What do I need to know about opera?

Very little, and this show is enjoyable regardless, but there are a few things that might compliment your viewing experience:

Opera is generally broken into 2 types of singing:  Arias (big songs) and Recitative (dialogue that is sung).

Arias:  These are like the songs that you would see in musicals or movies.  The “Somewhere Over the Rainbow,” “Let it Go,” or “Oh, What a Beautiful Morning.” (But they’re only called “Arias” in Opera.)  They don’t move the plot as much, and tend to focus on feelings more than action, but occasionally they will reveal motives or information that is important to the plot.  The point of them is to be beautiful or moody, and show off a vocalist’s technical skill while serving the story.

Recitative:  You won’t see this in other forms of theater- this is when characters churn through the necessary dialogue and “play the scene” on one to three single pitches.  The pitches they sing generally direct the story beats somewhat, but the purpose is to functionally cut through dialogue quickly in a utilitarian manner.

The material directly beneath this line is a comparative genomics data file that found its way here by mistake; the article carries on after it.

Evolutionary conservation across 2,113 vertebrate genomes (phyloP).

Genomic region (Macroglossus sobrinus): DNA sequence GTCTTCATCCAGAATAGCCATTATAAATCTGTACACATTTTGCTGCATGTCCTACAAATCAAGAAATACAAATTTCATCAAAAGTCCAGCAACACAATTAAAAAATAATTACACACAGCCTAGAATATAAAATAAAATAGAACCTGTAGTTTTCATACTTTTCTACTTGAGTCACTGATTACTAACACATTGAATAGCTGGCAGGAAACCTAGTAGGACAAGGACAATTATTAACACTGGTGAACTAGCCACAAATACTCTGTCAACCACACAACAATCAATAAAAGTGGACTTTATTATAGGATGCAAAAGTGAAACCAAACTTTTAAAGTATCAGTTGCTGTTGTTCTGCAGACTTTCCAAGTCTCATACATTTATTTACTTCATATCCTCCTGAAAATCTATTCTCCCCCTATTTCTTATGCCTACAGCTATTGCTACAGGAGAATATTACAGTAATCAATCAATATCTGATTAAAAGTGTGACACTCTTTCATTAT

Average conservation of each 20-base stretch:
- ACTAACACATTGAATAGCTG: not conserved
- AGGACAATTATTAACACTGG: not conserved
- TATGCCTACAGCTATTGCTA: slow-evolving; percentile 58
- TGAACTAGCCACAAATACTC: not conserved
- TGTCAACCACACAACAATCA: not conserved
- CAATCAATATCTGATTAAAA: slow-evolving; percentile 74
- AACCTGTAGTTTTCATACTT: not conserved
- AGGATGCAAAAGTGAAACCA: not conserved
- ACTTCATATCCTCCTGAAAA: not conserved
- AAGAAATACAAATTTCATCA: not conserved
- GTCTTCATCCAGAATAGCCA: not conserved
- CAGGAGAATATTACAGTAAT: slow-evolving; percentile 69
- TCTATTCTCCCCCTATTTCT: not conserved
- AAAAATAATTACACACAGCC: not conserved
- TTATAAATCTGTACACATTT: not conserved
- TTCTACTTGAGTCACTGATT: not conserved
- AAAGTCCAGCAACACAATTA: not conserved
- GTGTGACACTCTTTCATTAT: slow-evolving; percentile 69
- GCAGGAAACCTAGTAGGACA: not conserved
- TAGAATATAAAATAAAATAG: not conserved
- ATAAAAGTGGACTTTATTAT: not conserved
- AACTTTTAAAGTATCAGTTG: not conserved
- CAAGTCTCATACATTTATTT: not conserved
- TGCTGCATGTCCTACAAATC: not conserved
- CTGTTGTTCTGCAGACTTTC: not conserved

Arias traditionally use the whole orchestra, while recitative is usually accompanied by a single keyboard instrument.

Some operas omit recitative in favor of spoken dialogue, and some newer operas will blend the “recit” into the arias for smoother transitions, but there is generally a very clear distinction between recit and aria.

Our show plans to mostly omit recitative in favor of spoken dialogue.

“Pants roles”:  In older traditional opera, often the hero was played by a man who sang in the alto or soprano register.  (I will not go into the specifics of how this was accomplished.)  Suffice it to say that the methods of obtaining this particular voice type are considered by today’s standards… unethical.  When such an opera is performed today, a woman is cast in that part that was written for a man.  That is referred to as a “pants role” – a role in which a woman wears pants and acts the part of a man.

We take the opportunity to poke some fun at this silly little quirk of opera.